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Biosci Rep. 2001 Apr;21(2):169-79.

Heat production during anesthetic-induced malignant hyperthermia.

Author information

1
Department of Anesthesiology, Wake Forest University School of Medicine, Winston-Salem, NC 27157-1009, USA. tnelson@wfubmc.edu

Abstract

Malignant hyperthermia (MH) is a pharmacogenetic disease which predisposes to the trigger of a life-threatening, hypermetabolic syndrome by potent inhaled anesthetics and by depolarizing skeletal muscle relaxants. Heat production in the anesthetized MH can be profound with 5-fold increases in oxygen consumption. The trigger anesthetics cause an abnormal, sustained rise in myoplasmic calcium levels. Possible mechanisms by which continuous release of calcium from skeletal muscle sarcoplasmic reticulum stores can produce the profound hyperthermia are discussed. Mutations in the gene coding the ryanodine receptor calcium release channel have been found in MH families and these mutant channels may be the functional basis for MH.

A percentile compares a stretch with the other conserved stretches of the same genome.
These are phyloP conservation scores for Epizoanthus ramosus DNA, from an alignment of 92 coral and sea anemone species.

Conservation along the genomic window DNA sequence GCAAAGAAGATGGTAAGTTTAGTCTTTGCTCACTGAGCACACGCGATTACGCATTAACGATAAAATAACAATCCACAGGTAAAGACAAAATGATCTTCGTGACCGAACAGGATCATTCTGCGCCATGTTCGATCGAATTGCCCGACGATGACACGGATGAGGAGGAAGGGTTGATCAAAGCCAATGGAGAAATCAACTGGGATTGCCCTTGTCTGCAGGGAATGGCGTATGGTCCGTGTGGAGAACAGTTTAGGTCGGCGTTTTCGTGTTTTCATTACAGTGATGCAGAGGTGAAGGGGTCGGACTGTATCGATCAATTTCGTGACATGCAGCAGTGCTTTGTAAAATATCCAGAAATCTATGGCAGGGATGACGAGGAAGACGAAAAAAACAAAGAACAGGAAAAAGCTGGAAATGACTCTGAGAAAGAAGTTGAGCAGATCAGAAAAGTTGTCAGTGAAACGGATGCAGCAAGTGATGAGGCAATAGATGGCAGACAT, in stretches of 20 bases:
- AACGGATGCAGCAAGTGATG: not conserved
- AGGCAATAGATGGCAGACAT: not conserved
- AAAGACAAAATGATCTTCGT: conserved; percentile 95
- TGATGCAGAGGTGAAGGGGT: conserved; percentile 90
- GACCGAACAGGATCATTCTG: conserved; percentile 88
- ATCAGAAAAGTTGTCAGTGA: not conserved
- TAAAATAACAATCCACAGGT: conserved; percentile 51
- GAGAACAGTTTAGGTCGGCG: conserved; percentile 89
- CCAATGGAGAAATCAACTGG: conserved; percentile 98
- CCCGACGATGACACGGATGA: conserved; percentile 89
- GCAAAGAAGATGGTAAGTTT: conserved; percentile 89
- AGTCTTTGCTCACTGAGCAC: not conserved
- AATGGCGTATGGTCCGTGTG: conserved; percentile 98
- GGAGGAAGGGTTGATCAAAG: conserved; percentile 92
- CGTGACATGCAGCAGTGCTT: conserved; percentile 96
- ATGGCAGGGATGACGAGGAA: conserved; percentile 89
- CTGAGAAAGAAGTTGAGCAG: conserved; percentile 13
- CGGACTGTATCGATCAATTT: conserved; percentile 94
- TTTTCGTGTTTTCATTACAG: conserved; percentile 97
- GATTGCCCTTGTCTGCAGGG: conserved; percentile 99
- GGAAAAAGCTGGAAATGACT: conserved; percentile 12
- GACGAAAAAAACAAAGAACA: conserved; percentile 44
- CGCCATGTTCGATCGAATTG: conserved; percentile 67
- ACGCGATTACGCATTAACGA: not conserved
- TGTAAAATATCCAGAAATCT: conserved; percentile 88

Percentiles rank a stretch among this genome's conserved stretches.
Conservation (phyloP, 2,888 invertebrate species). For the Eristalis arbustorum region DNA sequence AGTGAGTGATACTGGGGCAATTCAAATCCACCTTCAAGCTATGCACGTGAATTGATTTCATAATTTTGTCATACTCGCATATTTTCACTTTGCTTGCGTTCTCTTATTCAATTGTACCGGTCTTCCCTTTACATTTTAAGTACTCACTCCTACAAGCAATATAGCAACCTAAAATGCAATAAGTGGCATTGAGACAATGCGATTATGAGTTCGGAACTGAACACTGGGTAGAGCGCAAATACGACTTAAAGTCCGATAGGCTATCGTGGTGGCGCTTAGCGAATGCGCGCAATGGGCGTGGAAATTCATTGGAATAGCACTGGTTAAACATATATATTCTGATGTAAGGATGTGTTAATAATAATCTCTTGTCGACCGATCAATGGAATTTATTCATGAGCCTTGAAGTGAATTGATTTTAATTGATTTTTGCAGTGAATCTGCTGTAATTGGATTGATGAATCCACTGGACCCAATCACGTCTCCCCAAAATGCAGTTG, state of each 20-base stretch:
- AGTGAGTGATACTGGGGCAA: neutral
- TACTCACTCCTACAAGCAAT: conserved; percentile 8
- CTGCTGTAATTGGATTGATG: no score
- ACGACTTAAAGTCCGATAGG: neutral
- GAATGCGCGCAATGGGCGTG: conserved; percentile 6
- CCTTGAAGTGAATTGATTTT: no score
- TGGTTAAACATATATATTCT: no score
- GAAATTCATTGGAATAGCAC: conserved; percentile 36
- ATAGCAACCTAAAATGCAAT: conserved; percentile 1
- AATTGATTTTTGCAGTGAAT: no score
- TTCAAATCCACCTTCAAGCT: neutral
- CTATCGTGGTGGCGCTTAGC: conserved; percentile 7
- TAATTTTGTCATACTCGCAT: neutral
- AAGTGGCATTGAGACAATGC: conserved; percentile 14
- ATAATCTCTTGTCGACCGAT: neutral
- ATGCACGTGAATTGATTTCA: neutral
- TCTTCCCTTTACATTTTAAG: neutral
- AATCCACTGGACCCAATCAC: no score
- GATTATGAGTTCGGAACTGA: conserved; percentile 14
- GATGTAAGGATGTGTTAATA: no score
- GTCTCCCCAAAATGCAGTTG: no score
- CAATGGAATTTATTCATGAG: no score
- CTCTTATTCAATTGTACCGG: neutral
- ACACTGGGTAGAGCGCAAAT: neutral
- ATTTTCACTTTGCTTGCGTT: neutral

PMID:
11725865
[Indexed for MEDLINE]
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